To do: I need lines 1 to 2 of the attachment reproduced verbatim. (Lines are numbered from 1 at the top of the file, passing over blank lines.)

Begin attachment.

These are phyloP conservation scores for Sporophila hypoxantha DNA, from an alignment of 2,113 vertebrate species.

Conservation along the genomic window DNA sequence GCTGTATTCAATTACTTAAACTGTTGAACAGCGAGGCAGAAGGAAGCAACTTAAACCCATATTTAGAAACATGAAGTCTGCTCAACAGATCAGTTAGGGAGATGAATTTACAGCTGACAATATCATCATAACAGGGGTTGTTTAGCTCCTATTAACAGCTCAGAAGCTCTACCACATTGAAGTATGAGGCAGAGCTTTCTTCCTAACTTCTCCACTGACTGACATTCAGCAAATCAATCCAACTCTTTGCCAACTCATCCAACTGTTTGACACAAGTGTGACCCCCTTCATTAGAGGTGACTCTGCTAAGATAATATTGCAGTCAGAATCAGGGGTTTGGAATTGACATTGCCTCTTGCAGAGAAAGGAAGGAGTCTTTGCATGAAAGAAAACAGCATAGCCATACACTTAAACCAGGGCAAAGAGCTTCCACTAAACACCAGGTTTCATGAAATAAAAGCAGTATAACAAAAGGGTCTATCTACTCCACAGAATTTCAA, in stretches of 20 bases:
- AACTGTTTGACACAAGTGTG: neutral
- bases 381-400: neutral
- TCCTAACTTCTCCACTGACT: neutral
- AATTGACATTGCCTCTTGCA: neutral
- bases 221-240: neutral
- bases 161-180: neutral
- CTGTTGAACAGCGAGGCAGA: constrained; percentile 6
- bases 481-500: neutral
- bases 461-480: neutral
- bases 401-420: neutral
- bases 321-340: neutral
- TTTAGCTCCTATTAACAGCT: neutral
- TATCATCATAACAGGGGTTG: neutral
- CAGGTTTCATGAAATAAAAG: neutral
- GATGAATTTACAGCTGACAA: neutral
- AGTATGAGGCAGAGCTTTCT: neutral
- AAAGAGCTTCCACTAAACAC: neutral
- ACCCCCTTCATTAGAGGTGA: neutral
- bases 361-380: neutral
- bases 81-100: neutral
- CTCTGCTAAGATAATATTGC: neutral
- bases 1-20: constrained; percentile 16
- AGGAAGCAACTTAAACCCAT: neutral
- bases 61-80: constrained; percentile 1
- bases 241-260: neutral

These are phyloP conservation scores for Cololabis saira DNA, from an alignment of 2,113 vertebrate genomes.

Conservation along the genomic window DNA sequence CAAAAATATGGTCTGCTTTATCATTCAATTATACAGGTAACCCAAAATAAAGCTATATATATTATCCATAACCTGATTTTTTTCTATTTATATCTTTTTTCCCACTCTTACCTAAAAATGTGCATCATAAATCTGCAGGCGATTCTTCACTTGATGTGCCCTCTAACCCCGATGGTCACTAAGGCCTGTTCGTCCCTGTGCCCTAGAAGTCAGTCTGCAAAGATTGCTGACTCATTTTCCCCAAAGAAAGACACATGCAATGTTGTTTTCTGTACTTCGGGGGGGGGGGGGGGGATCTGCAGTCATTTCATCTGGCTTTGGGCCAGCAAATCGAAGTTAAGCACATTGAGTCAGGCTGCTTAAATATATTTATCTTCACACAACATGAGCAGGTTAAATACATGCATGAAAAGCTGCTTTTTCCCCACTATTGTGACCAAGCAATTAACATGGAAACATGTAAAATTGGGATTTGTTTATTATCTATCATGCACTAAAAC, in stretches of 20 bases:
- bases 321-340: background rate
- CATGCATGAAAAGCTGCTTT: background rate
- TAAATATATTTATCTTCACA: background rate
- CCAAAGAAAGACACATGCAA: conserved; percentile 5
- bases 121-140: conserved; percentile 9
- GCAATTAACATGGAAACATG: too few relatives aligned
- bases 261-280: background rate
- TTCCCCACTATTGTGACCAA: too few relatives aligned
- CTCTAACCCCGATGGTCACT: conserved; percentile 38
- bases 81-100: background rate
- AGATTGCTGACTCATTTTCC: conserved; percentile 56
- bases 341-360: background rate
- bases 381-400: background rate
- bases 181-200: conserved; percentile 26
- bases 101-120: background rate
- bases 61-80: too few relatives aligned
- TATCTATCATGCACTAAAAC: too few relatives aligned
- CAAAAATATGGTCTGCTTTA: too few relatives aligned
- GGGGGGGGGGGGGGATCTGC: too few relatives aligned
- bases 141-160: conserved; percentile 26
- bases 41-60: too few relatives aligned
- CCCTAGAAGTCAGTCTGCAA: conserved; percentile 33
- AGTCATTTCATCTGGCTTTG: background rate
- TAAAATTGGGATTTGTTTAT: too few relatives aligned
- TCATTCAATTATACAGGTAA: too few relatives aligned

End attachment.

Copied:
These are phyloP conservation scores for Sporophila hypoxantha DNA, from an alignment of 2,113 vertebrate species.

Conservation along the genomic window DNA sequence GCTGTATTCAATTACTTAAACTGTTGAACAGCGAGGCAGAAGGAAGCAACTTAAACCCATATTTAGAAACATGAAGTCTGCTCAACAGATCAGTTAGGGAGATGAATTTACAGCTGACAATATCATCATAACAGGGGTTGTTTAGCTCCTATTAACAGCTCAGAAGCTCTACCACATTGAAGTATGAGGCAGAGCTTTCTTCCTAACTTCTCCACTGACTGACATTCAGCAAATCAATCCAACTCTTTGCCAACTCATCCAACTGTTTGACACAAGTGTGACCCCCTTCATTAGAGGTGACTCTGCTAAGATAATATTGCAGTCAGAATCAGGGGTTTGGAATTGACATTGCCTCTTGCAGAGAAAGGAAGGAGTCTTTGCATGAAAGAAAACAGCATAGCCATACACTTAAACCAGGGCAAAGAGCTTCCACTAAACACCAGGTTTCATGAAATAAAAGCAGTATAACAAAAGGGTCTATCTACTCCACAGAATTTCAA, in stretches of 20 bases: